Mediate team members’ disputes
by Catherine Welborn
Problem: Last month, two members of your team argued over an error in a client’s order—each blaming the other for the mix-up. You stepped in, resolved the problem to the client’s satisfaction and moved on. Unfortunately, you were the only one who did move on. Both employees still hold a grudge, and tension is palpable in team meetings. What’s more, some of your other employees have “taken sides,” further escalating the problem. Everyone involved is completing assignments accurately and on time, so you don’t have any immediate concerns. However, you’re worried about the long-lasting repercussions on teamwork and morale.
Solution: Put an end to the dispute before it turns into an all-out feud. Follow these tips to develop a resolution that’s satisfactory for everyone involved:
- Meet with the employees separately. In a private one-on-one meeting, explain your concerns to each employee. Use objective I-statements: “I’ve noticed that you and John rarely speak since your disagreement last month.”
Ask the employee to briefly summarize how he or she views the situation. Your objective is not to learn every detail of the problem or listen to the employee vent. You are seeking an overview of the situation so that you are not blindsided later. If either employee indicates that the problem has escalated into a hostile work environment, involve an HR representative immediately.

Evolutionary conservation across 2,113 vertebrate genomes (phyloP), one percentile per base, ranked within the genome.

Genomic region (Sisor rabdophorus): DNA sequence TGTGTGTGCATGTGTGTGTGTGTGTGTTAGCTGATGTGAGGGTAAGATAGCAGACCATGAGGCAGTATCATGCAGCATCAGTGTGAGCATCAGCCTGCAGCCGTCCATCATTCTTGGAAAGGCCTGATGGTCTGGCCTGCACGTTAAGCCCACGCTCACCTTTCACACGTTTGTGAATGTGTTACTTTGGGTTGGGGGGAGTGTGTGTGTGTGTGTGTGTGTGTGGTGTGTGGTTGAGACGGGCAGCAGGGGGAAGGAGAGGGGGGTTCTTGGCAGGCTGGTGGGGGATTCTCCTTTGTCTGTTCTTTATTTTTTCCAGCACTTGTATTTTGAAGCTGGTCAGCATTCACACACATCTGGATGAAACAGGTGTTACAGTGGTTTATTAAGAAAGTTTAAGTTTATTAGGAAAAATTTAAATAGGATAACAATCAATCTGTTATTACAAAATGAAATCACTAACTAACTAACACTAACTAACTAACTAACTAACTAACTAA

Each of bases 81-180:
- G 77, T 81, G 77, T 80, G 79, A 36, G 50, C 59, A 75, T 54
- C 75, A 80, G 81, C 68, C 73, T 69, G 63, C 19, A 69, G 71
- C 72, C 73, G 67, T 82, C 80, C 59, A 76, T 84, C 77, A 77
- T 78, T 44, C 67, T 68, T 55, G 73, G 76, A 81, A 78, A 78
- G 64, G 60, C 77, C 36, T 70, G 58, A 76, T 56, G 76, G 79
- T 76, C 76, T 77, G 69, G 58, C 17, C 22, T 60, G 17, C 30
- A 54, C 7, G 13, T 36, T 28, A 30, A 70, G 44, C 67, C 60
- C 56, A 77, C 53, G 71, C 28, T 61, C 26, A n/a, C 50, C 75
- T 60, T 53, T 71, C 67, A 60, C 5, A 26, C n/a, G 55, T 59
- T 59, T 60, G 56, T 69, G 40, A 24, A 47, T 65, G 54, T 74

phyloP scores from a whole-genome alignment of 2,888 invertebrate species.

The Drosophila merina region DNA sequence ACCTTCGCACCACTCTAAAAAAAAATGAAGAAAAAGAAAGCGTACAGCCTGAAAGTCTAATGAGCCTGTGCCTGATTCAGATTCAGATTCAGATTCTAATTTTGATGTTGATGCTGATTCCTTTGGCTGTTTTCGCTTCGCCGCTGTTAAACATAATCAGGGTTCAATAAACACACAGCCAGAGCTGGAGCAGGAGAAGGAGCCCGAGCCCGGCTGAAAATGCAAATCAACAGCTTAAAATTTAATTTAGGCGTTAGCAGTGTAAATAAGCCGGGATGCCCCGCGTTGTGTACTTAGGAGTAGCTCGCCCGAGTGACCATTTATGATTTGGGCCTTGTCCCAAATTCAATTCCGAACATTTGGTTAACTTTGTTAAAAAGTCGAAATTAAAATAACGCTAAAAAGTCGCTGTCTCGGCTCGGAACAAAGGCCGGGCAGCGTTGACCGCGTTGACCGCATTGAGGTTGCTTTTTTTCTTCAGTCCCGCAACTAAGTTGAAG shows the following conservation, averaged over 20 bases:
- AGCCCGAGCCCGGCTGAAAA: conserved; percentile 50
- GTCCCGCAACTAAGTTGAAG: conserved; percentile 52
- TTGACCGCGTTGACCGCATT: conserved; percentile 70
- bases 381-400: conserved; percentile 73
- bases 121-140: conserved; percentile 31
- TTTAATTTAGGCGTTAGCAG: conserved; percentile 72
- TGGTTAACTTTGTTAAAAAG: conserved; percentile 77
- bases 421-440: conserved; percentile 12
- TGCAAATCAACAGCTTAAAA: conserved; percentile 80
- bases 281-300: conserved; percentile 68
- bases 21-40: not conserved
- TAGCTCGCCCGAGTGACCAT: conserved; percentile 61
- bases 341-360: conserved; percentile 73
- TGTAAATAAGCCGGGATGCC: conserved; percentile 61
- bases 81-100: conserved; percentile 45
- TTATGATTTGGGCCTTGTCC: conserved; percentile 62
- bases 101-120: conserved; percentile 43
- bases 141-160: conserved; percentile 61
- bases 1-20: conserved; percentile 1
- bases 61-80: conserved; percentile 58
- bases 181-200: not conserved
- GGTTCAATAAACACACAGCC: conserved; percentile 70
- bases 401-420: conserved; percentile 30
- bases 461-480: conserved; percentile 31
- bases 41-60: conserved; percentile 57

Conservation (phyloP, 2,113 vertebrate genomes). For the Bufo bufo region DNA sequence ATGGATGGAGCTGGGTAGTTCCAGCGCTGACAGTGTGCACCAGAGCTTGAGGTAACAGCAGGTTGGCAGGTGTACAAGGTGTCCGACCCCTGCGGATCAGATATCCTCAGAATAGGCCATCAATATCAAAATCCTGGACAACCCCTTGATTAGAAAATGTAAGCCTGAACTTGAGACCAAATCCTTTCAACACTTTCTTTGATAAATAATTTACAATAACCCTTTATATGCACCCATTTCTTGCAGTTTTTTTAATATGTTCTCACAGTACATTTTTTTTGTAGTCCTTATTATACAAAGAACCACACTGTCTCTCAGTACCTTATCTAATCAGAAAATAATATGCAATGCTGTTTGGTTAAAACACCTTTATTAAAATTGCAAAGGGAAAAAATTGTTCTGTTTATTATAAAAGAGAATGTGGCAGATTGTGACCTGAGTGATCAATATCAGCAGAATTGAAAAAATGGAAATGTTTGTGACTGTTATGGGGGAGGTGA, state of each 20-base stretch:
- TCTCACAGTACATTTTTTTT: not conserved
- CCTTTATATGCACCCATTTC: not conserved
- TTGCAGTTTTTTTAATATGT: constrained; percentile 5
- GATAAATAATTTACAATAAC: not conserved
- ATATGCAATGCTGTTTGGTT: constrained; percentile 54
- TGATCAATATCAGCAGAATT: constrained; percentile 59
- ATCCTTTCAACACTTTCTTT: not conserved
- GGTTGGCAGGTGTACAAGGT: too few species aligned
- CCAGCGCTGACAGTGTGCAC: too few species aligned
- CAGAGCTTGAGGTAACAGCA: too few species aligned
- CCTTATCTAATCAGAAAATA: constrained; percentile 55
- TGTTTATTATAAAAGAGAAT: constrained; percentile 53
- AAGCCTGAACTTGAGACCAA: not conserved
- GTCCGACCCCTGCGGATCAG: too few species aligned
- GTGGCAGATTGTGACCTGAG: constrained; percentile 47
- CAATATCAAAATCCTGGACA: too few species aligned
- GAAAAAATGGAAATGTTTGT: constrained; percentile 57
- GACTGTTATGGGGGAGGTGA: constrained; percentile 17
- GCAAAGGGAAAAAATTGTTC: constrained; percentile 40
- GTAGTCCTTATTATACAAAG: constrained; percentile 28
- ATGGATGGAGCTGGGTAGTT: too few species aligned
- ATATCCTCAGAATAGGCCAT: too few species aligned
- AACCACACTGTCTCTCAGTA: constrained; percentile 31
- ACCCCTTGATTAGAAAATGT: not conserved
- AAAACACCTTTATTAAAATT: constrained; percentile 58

At the end of those meetings, inform each employee that you will be scheduling a meeting at which all three of you will be present. Ask both employees to arrive with their emotions under control, ready to discuss the problem and offer possible solutions.
- Bring the two employees together. Start by reiterating your concern that the dispute is hurting team morale and camaraderie. Acknowledge that both individuals are valuable members of the team and that you are confident they can work through the problem.
Allow each employee to state his or her side, without interruption. Don’t take sides, but intervene if one of the employees resorts to name calling or personal attacks. Ask each person for specific solutions to the problem. Share possible solutions until you come up with a resolution they both agree to. Document their grievances and the steps each person will take to reach the agreed-upon resolution.
- Follow up. Offer the employees time to prove that they are adhering to their agreement. Don’t expect them to be best friends right away. Watch how they handle similar situations in the future. In most cases, the two employees will work out their differences.
If, after a reasonable period, the solution does not seem to be working, schedule another meeting. Discuss why the solution isn’t working and what alternatives might work better. Firmly tell them that they don’t have to be friendly but they do have work as a team. If they are unable to do that, they will face disciplinary action—which could include termination.
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